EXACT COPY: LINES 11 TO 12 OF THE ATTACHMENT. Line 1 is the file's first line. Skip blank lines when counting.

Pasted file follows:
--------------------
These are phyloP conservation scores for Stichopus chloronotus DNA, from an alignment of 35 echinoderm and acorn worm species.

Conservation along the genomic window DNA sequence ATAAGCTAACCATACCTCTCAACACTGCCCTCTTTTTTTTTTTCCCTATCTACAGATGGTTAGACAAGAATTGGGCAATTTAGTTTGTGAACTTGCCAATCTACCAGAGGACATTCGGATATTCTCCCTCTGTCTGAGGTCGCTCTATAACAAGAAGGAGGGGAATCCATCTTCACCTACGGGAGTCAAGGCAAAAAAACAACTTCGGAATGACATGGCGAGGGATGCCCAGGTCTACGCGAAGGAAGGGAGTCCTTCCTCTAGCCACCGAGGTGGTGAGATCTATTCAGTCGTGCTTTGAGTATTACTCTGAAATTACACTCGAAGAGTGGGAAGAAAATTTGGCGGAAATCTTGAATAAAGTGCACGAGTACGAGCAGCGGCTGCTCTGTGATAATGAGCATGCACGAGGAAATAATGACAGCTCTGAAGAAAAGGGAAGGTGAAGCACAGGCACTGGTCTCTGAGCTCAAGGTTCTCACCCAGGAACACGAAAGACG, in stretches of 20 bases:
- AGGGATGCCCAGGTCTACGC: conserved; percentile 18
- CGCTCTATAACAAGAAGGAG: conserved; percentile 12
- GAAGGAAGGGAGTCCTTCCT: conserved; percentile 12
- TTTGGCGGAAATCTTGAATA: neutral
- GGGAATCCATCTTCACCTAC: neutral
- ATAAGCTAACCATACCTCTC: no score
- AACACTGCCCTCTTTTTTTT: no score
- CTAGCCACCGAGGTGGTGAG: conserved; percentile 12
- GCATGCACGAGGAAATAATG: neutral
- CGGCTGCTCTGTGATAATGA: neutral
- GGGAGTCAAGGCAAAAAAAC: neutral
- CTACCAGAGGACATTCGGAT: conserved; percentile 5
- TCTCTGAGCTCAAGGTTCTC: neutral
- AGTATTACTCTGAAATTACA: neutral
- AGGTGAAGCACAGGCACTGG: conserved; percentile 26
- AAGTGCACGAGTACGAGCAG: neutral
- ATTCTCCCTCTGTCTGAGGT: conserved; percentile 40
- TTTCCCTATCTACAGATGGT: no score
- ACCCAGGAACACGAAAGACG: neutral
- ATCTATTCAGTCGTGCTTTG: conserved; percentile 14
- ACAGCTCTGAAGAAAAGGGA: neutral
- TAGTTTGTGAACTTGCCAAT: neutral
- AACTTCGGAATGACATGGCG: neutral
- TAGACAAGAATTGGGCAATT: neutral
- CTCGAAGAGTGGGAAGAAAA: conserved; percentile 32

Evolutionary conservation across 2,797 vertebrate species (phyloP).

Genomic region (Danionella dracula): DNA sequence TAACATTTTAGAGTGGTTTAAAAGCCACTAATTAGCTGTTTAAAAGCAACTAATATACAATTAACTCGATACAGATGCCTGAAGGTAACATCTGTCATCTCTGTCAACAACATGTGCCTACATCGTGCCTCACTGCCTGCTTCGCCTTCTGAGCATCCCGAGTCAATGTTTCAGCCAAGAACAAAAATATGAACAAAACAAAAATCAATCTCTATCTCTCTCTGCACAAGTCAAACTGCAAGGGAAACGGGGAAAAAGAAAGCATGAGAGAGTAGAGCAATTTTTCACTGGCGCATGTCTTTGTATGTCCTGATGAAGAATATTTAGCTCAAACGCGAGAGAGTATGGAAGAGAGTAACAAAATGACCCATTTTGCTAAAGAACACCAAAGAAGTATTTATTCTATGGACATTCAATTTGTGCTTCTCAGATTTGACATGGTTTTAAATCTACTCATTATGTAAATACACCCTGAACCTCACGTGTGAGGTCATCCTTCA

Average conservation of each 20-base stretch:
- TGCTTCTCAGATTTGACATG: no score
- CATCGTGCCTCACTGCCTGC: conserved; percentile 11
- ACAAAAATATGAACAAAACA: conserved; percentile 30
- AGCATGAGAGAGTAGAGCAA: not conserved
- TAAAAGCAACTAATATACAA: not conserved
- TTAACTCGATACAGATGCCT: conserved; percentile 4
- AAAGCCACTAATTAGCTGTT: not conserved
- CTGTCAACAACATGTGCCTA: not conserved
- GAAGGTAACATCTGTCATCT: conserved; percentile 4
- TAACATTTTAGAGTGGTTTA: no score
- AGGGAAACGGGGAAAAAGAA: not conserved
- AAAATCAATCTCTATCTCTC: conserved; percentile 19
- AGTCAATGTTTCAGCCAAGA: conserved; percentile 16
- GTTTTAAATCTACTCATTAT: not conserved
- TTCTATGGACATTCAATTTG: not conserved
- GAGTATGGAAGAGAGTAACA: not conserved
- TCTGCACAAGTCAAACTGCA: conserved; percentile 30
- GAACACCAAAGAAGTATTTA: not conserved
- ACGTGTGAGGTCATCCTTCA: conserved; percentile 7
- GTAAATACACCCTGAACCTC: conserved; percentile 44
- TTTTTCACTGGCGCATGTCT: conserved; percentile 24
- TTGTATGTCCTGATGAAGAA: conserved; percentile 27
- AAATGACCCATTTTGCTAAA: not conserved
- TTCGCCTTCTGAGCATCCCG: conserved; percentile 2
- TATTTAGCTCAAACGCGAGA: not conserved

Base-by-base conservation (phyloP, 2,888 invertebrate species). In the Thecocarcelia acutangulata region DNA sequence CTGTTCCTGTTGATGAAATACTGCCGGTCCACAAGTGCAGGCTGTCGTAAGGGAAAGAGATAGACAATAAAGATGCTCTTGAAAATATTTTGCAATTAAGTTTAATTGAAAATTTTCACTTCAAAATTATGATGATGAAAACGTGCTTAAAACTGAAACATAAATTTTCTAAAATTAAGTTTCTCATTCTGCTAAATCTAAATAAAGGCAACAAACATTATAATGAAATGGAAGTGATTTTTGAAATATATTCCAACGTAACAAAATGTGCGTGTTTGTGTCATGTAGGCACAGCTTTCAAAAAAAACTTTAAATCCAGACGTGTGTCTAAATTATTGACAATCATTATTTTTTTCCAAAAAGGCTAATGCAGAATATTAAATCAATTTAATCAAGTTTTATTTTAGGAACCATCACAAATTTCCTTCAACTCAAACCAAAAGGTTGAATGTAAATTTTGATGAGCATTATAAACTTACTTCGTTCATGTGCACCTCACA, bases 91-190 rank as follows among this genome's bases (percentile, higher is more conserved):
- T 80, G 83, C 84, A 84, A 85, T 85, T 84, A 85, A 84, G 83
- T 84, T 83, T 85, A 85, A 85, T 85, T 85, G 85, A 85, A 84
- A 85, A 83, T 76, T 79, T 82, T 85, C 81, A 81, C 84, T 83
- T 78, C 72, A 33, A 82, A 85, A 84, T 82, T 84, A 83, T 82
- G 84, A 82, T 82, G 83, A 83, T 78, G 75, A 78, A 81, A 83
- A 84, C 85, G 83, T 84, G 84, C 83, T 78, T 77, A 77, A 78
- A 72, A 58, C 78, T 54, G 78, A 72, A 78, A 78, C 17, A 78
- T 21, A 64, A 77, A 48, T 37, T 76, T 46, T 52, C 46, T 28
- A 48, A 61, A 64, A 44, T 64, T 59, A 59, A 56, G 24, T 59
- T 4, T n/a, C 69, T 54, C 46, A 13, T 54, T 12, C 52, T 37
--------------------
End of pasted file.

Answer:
- GCATGCACGAGGAAATAATG: neutral
- CGGCTGCTCTGTGATAATGA: neutral